This Article 
 Bibliographic References 
 Add to: 
An Inherently Parallel Method for Heuristic Problem-Solving: Part I-General Framework
October 1995 (vol. 6 no. 10)
pp. 1006-1015

Abstract—The class of NP-hard problems contains many problems of considerable practical importance. The complexity of these problems is so overwhelming that exhaustive search of the solution space is not possible even using massively parallel search techniques, particularly for problems of super-exponential complexity such as flow-shop and job-shop scheduling. This two-part paper discusses a novel, inherently parallel heuristic solution technique. Part I presents this technique, known as Parallel Dynamic Interaction (PDI), as a general solution framework that is applicable to a number of computationally intractable problems, and gives details of its general methodology.

From a parallel processing standpoint, PDI is interesting because it is inherently based upon the dynamic interplay between simultaneously executing subproblems. As such, PDI has no direct serial analog, and is not directly amenable to conventional parallel processing speedup analysis. This may provide an indication that parallel processing can offer opportunities beyond simply speeding up the solution of sequentially specified algorithms. From a practical problem-solving perspective, PDI shows promise as a method capable of generating high quality solutions to exponentially and super-exponentially hard problems. For large problems, PDI is often able to find a near-optimal solution many orders of magnitude faster than the time taken for a conventional parallel branch-and-bound search to find a solution of comparable quality. The successful application of PDI to three NP-hard problems is described in Part II of this paper.

[1] G. Li and B.W. Wah,“Computational efficiency of parallel approximate branch-and-bound algorithms,” 1984 International Conf. on Parallel Processing, pp. 473-480, Aug. 1984.
[2] T.S. Abdelrahman and T.N. Mudge,“Parallel branch and bound algorithms on hypercube multiprocessors,” Proc. 3rd. Conf. on Hypercube Concurrent Computers and Applications, pp. 1,492-1,499, 1988.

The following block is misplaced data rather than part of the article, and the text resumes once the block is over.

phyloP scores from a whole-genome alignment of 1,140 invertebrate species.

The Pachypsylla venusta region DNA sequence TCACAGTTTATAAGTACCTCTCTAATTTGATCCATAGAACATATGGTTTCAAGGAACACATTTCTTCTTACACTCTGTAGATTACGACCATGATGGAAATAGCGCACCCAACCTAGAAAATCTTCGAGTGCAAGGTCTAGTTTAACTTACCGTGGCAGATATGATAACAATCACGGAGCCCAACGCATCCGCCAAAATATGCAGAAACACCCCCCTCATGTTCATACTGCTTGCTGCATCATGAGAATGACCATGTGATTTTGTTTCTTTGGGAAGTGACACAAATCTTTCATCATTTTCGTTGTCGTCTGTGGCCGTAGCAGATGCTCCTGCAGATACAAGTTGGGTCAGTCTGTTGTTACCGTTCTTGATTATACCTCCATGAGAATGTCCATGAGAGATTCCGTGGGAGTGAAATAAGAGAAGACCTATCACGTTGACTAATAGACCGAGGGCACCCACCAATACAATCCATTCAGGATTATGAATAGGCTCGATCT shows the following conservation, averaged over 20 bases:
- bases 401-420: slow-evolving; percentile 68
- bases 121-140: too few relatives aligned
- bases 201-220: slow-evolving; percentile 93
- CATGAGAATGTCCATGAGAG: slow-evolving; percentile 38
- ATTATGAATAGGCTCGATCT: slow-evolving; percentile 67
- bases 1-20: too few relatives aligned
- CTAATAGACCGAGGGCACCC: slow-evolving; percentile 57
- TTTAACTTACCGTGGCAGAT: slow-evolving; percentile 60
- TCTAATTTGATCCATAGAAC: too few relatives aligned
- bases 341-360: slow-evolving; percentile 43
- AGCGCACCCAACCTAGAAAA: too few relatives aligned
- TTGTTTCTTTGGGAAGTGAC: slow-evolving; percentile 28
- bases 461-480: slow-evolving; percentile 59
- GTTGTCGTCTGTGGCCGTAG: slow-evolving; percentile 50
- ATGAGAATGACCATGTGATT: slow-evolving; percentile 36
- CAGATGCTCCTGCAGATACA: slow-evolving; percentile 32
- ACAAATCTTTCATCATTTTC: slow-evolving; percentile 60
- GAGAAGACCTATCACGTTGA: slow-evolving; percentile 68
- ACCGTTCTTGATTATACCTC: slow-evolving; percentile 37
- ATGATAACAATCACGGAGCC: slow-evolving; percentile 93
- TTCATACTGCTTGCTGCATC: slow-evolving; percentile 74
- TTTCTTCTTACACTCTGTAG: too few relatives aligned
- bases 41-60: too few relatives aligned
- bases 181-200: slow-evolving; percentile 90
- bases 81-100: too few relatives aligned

[3] K. Almquist,R.J. Anderson, and E.D. Lazowska,“The Measured performance of parallel dynamic programming implementations,” Proc. 1989 International Conf. on Parallel Processing, pp. III-76-III-79, Aug. 1989.
[4] S.H.S. Huang,H. Liu, and V. Viswanathan,“A sub-linear parallel algorithm for some dynamic programming problems,” Proc. 1990 International Conf. on Parallel Processing, vol. 3, pp. 261-264, Aug. 1990.
[5] V.M. Lo,S. Rajopadhye,S. Gupta,D. Keldsen,M.A. Mohamed, and J. Telle,“Mapping divide-and-conquer algorithms to parallel architectures,” Proc. 1990 International Conf. on Parallel Processing, vol. 3, pp. 128-135, Aug. 1990.
[6] M. Garey and D.S. Johnson,Computers and Intractability,San Francisco, Freeman, 1979.
[7] E. Horowitz and S. Sahni,Algorithms: Design and Analysis, Potomac, Maryland, Computer Science Press, 1978.
[8] P. Banerjee, M.H. Jones, and J.S. Sargent, “Parallel Simulated Annealing Algorithms for Cell Placement on Hypercube Multiprocessors,” IEEE Trans. Parallel and Distributed Systems, vol. 1, no. 1, Jan. 1990.
[9] T. Gonzalez and S. Sahni,“Flowshop and jobshop schedules: Complexity and approximation,” Operations Research, vol. 26, pp. 36-52, Jan.-Feb. 1978.
[10] M. O’Heigeartaigh, J.K. Lenstra andA.H.G. Rinnooy Kan, eds., Combinatorial Optimization: Annotated Bibliographies, Wiley, 1985.
[11] I. Pramanick,“Parallel dynamic interaction—an inherently parallel problemsolving methodology,” PhD thesis, Department of Electrical and Computer Engineering.,The University of Iowa, May 1991.
[12] D.W. Etherington,“Formalizing nonmonotonic reasoning systems,” Artificial Intelligence, pp. 41-85, vol. 31, 1987.
[13] S. French,Sequencing and Scheduling: An Introduction to the Mathematics of the Job-Shop, Chichester, Ellis Horwood Ltd., 1982.

Index Terms:
NP-hard problems, heuristic problem solving, inherently parallel, dynamic interaction, locally applied heuristics.
Ira Pramanick, Jon G. Kuhl, "An Inherently Parallel Method for Heuristic Problem-Solving: Part I-General Framework," IEEE Transactions on Parallel and Distributed Systems, vol. 6, no. 10, pp. 1006-1015, Oct. 1995, doi:10.1109/71.473511
Usage of this product signifies your acceptance of the Terms of Use.